Smartphones with a Steering Wheel

Posted on 18. Apr, 2016 by in Transportation

Companies seem to always be looking for new ways to integrate technology into products. The reality though, is that there are some types of products that are better suited and some that are worse off with the increased inclusion of technology. The automotive sector is a prime example of an industry that, on a multitude of levels, is not yet ready for this increased level of technological integration.

Although the mechanical, and even stylistic, aspects of luxury cars often age quite well, making them usable for many years, the technology being integrated into the dashboard of these cars shows its age very quickly. Things like small screens, lack of (or archaic) touch functionality, low resolution, unresponsiveness, and clunky looks are examples of this problem.

In 2015 car manufacturers first launched vehicles that supported the Android Auto and Apple CarPlay next generation automotive computing platforms. Previous in-car computer systems have been based on low-power, custom-designed, embedded solutions with more advanced functionality bolted on. Android Auto and Apple CarPlay are closer in design to a fully functioning smartphone built into your car.

With the average lifespan of a modern smartphone around 21 months, these products become obsolete extremely quickly. With similar mobile hardware going into these Android Auto and Apple CarPlay systems as with smartphones they will become outdated just as quickly. The implications of keeping these new cars for even just five years can be seen by reviewing smartphone five years ago looked like. In 2010 the iPhone 4 was released alongside the original Samsung Galaxy S. Each of these devices are 5 hardware iterations out of date and last got an official software update 2 and 4 years ago respectively. Smartphones easily become obsolete and disused due to physical damage, lack of updates, outdated and sluggish features, or consumers interest in the latest model.

All of these issues faced by ageing smartphones will also be found in Android Auto and Apple CarPlay systems. The difference is that replacing a ageing car infotainment system isn’t as simple as buying a new smartphone. The outdated Android Auto and Apple CarPlay hardware is attached to a multi-thousand dollar car instead of just a couple hundred dollar smartphone.

Cars repair and maintenance is already an extremely expensive aspects of car ownership. The computers found in the current generation of cars are already a significant repair cost and with the added complexity of these new systems that is only going to get worse. Forget trying to get a replacement mechanical part for a 10 year old car, think about trying to find a replacement part of a 10 year old custom computer with non-standard parts that is built into your car. The continual integration of tertiary functionalities of the vehicle, like climate control, into this central computer also means that if the system is too expensive to fix the owner is faced with using or selling selling a vehicle that is now lacking even basic functionalities.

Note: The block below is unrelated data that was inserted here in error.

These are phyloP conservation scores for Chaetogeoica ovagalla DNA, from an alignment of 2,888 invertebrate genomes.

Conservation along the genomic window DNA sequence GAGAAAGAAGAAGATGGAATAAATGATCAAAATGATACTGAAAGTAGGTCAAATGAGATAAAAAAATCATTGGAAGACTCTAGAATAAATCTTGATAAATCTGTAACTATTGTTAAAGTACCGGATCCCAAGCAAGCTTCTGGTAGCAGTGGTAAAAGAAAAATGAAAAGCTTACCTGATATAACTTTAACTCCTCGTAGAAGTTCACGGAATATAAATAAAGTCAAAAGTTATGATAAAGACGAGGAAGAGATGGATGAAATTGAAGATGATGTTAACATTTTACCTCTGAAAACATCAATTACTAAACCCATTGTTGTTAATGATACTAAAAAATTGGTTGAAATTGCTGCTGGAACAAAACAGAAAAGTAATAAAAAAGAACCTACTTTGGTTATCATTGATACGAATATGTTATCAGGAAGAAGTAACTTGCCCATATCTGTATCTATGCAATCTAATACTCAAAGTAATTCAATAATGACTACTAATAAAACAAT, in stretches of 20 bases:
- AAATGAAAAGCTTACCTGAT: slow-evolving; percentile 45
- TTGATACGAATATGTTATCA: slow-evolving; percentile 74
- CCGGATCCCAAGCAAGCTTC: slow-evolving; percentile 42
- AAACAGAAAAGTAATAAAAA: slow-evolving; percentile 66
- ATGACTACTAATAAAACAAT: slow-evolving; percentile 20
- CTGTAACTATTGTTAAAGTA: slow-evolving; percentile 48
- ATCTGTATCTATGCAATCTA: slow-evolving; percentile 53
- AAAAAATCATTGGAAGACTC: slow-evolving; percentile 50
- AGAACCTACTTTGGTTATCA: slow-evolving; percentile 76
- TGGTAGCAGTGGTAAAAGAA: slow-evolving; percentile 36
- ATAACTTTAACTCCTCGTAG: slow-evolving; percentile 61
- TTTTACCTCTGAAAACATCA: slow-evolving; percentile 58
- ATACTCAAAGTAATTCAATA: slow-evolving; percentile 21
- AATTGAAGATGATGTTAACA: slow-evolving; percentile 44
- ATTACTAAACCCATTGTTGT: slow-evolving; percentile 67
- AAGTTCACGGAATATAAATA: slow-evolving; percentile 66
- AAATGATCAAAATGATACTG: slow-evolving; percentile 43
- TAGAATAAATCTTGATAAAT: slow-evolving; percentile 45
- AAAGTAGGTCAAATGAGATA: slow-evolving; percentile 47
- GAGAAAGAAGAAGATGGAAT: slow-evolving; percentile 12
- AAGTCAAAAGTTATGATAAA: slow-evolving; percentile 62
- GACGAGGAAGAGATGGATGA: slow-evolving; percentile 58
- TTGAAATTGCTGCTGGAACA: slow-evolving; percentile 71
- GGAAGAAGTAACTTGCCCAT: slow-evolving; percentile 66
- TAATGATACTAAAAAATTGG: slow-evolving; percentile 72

The issue of upgrading you car in the future is also one that is very important to many people. A key aspect of being able to upgrade your car is the resale value for your existing one. Consumers are less likely to spend more money on a car upfront if they know the depreciation will be very high. When it comes to cars holding their value issues of how dated the car looks and feels can be just as important as the reliability and safely of the car. It’s going to be a lot easier to sell an older car that doesn’t have a fancy media system than one that does and either looks very outdated or doesn’t work.

But even if the car’s computer hardware is still working after a couple years, the software being run will become out of date just as quickly as it does on a smartphone. The example above where the Galaxy S and iPhone 4, which received software updates for for just 2 and 3 years respectively, shows how the features and security the cars software provides will quickly become out of date. Any updates for the cars software will also face the trade-off between lengthy delays for proper updates or many bugs in quicker software releases. General sluggishness from continually pushing the hardware to support more advanced functionality is also to be expected.

The idea of placing rapidly evolving technology in a stable product, that was bought with the idea that it was a solid investment and plans to use it for many years to come, is a patently bad idea. The prospect of tapping into the mostly unexplored market of powerful car computers is clouding the judgement of large technology juggernauts. Consumer are just as guilty by blindly buying into the idea of a technologically modern car without due consideration for what they are getting into. All of this will come to a head in a couple years when the first round of Android Auto and Apple CarPlay cars start to break, be resold, and become technologically obsolete alongside their smartphone brethren.

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